If the Secretary of the Treasury, with approval of the CFA and CCAC, chooses to modify the reverse design, wouldn’t it be great if they could mint a Type II reverse (bison standing on a straight line)? I think they missed the opportunity in 2013 to do that, but better late than never.

  8. Mr. Kairu says

    I can’t wait until the day I buy my first gold coin… I wonder which one it will be??? Only time will tell. On topic… way outta my budget. 😛

  9. David says

    Why is it we can have two different gold bullion coin designs but ONLY one silver bullion coin design??

  10. D Rittenhouse says

    You should look into the silver national park bullion coins if you’ve become bored with the silver Eagle bullion coins. Lots of variety there.

  11. Sith says

    @David – The AGE are “crown gold” or 22kt (.9167), and the buffaloes are “pure gold” 24kt (.9999).

  12. Barry in Honolulu says

    I had to return my 2014 proof buffalos to the mint, due to identical scrapes below the hump, to the right of the mane. Every 2014 proof I examined last year all had the small identical flaw, including those graded at 70 by PCGS and NGC. I won’t order these 2015 proof buffalos from the mint until I can see some examples that were not marred by the mint’s equipment immediately after striking.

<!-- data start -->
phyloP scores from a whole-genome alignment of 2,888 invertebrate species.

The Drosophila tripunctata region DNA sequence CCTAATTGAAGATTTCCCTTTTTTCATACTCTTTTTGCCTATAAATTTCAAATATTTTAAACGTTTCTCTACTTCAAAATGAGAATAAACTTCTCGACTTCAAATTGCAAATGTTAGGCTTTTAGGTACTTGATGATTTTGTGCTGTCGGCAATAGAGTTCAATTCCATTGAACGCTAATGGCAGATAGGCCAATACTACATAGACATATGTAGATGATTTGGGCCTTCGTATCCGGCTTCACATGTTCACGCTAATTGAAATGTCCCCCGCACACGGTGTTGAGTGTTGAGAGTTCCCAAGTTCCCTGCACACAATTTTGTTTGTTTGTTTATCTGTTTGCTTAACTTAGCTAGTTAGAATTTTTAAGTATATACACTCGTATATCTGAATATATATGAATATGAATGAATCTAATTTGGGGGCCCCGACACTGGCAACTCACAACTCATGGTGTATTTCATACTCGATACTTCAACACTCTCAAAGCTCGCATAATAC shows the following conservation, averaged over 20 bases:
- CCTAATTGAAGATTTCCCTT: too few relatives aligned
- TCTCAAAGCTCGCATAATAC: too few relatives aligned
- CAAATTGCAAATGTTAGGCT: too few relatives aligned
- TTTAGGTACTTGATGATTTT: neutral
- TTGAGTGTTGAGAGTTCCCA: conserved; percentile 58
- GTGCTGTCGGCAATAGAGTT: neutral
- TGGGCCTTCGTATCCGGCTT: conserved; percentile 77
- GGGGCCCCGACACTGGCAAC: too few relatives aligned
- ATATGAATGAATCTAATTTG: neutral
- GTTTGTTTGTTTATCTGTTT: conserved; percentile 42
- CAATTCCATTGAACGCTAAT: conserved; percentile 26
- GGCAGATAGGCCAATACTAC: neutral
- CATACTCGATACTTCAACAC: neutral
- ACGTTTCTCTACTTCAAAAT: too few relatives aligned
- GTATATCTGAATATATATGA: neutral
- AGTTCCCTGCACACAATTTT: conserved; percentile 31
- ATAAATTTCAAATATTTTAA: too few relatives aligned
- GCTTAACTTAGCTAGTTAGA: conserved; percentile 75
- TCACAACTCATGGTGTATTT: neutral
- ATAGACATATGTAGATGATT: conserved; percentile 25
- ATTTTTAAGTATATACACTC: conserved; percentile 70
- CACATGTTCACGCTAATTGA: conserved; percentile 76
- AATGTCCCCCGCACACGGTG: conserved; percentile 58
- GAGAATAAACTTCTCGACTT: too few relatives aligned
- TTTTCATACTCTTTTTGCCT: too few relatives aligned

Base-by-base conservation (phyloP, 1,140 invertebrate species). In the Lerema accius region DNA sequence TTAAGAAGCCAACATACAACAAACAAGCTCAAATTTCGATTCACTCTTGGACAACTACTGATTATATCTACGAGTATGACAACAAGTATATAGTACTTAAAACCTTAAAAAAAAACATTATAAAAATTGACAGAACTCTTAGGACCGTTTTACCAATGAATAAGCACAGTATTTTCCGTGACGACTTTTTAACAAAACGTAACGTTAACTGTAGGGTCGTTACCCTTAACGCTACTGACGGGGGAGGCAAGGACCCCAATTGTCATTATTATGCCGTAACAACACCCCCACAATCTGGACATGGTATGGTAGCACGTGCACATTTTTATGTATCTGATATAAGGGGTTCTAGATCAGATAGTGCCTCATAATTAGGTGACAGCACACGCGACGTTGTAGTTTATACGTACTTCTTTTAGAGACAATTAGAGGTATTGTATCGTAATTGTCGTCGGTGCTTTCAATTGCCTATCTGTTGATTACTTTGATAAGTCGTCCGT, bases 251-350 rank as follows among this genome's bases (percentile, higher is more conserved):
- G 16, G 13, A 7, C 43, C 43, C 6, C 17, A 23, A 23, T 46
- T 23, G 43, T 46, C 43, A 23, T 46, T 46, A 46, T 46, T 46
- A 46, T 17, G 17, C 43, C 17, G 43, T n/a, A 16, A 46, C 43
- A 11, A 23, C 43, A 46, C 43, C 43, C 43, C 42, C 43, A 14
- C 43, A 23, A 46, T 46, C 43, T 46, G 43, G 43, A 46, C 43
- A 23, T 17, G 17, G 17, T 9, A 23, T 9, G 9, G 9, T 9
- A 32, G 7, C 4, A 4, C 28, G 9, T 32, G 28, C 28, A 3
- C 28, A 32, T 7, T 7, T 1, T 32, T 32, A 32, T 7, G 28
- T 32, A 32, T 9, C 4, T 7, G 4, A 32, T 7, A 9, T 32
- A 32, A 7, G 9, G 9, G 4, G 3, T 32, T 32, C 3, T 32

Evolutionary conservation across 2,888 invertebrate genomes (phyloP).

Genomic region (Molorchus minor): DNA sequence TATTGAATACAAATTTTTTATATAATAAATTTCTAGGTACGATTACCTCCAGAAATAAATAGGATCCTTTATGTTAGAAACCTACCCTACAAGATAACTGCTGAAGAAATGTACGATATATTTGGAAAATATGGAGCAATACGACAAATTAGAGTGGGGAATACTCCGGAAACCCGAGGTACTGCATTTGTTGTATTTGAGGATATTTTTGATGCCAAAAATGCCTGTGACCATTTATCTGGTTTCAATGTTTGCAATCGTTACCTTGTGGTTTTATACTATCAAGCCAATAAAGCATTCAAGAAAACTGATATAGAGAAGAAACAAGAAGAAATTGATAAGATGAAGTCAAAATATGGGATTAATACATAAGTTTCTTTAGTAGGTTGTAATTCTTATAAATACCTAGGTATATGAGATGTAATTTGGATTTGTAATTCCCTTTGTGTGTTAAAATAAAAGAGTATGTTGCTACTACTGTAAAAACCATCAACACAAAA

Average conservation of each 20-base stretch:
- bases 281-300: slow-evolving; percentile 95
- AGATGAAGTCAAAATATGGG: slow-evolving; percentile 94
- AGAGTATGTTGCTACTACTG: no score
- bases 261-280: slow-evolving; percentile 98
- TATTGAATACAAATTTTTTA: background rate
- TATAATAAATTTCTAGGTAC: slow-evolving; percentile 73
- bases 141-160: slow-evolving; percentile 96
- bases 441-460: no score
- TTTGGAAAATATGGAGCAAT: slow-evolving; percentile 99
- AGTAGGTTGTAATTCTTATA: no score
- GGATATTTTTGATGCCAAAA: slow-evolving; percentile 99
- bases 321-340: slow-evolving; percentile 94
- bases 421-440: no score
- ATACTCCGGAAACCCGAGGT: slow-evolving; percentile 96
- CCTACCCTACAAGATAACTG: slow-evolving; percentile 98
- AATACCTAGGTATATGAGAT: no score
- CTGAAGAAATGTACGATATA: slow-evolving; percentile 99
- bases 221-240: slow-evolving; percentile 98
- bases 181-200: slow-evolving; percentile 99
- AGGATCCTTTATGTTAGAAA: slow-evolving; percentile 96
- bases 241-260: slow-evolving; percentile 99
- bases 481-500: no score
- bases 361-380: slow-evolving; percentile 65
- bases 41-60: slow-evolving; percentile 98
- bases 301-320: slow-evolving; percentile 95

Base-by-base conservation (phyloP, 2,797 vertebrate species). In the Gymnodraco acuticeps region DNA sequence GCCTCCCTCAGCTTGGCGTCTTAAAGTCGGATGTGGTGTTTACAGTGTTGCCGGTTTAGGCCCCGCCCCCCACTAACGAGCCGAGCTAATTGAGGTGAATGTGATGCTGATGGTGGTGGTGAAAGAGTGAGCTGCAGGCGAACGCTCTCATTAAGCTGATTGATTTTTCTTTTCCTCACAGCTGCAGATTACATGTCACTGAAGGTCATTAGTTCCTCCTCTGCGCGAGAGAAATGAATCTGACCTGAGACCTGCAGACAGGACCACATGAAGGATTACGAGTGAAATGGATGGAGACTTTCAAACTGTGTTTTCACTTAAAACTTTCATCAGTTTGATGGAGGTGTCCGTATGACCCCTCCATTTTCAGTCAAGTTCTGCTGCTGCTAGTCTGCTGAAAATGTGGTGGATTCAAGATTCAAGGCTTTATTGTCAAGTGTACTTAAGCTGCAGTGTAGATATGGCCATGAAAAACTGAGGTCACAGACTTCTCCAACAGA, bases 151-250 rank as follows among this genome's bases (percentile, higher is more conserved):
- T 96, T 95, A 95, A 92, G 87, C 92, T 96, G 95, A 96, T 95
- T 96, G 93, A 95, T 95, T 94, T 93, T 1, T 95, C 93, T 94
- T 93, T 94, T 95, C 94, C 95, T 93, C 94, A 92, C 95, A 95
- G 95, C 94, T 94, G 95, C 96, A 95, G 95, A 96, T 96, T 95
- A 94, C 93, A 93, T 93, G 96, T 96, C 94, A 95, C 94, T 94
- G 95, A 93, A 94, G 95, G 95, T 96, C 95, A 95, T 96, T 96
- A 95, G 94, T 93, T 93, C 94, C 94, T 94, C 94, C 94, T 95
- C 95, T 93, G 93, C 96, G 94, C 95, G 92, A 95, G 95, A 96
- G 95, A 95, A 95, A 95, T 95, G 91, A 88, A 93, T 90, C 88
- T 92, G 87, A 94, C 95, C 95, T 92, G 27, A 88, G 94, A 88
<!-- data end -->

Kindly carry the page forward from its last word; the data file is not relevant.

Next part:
13. Jerry Diekmann says

    Yes, it certainly would be nice to see the gold and platinum coins minted in fractional sizes. That’s the only way i could ever afford them, and I think many others are in the same boat too.